I have posted several comments on Kathy Sierra's amazing blog, Creating Passionate Users. She is now a top 100 blogger, but I read her way back when. She has a box on the right of her blog that shows the recent comments of those who've said something on her blog. I and other readers look at them.

Each time I've worked to make a meaningful post on Kathy's blog, I've received hundreds of people following the trail back to my blogs. I would like to think that my comments have hit on a vein in the readers of those comments and they'd like to know more about me.

But remember the motivation, I don't comment on Kathy's blog because I want traffic. I comment because I have something meaningful to add to the conversation and I care about the topic. (Sploggers a/k/a spam bloggers comment to get traffic to their blog. Bloggers comment to converse.)

Back in April, Kathy wrote about my blog,

"One of my absolute favorite teaching blogs is frequent-commenter Vicki Davis' coolcatteacher. "
I think that was when I woke up to the impact that commenting was having on others. Meaningful, relevant, real world comments add power to the blogs that you frequent. You give those blogs credibility and you also give yourself credibility as one who participates and truly cares about your topic and doesn't just have selfish aims.

How to hyperlink
Many times, you have to type in the hyperlink by hand. Read my post explaining how to do this in detail, but, here is a "cheat sheet" for those of you who have already read the article.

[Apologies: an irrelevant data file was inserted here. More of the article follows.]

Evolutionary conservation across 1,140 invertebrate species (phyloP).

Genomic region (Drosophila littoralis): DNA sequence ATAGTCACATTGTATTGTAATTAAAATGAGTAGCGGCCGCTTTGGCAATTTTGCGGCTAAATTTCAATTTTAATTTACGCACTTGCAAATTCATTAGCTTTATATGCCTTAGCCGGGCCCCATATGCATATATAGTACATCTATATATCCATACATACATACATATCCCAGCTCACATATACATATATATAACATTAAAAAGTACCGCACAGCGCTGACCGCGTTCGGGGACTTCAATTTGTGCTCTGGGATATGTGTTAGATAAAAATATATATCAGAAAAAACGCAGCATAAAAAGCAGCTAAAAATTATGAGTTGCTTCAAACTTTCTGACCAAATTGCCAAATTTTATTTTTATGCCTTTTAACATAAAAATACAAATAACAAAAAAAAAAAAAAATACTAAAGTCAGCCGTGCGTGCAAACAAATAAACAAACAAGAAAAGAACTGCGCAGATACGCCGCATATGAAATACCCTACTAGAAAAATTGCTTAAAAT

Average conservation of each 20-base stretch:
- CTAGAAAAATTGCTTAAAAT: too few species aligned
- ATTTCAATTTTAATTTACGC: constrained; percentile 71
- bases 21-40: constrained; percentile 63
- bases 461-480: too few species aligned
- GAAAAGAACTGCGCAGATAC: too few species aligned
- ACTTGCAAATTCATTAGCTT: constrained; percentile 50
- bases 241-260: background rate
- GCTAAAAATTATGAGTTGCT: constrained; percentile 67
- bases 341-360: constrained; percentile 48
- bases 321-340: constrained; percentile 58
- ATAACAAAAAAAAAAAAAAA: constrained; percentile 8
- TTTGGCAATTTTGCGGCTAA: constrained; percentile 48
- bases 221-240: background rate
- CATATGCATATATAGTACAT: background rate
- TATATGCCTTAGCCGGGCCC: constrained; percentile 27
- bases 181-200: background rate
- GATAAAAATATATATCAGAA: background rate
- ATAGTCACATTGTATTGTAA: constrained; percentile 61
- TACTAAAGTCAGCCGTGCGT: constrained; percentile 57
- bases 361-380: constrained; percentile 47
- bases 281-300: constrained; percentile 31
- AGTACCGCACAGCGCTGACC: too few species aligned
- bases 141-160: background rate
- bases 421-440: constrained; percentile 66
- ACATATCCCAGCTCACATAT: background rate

3)If you have a blog, shar
e some about yourself when you comment

This is so important! I have accounts on typepad, wordpress, and a multitude of other blog engines. When you take the time to set up a profile, you create a "live link" to your blog. When you post anonymously or without a name, you lose so much potential benefit for you and your blog and for the conversation you care about.

So much of my traffic comes from commenting that it is amazing. It took me quite some time to realize this, but it is a fact. You will totally miss out on it if you do not set up profiles.

4) Use a comment tracking service

This is for more advanced bloggers who really want to harness the power of the conversation as well as to keep copies of comments that they've made. If you click through on this post and look at my blog, you'll see a box on the left that says "comments of coolcatteacher." It actually has an RSS feed. This is all of the comments that I have made that I want to track.

Have you ever made a comment and checked for days to see if the author or someone else replied? I can go to my coComment site and see all of the places where I've commented and I can read recent comments to those posts.

Tag Cloud for your comments

I also create tags for each comment and cocomment creates a tag cloud (a paragraph of words with the larger words being more frequent in my comments and the smaller ones with less frequence) which makes it easy for me to go back to all of my comments on a certain topic (All of my DOPA comments, for example.)

Are you my neighbor?

When I log in, it shows my "my neighbors." These are people who are commenting on common articles with me. My neighbors currently include: Jeff Utecht (No surprise there), a fellow named Dennis, Madeline, acidzebra, Dajbelshaw, and edublogger. If the commenter includes their blog, I can read their blog. (This is done in the profile by just typing in the full URL of your blog, no HTML is required.)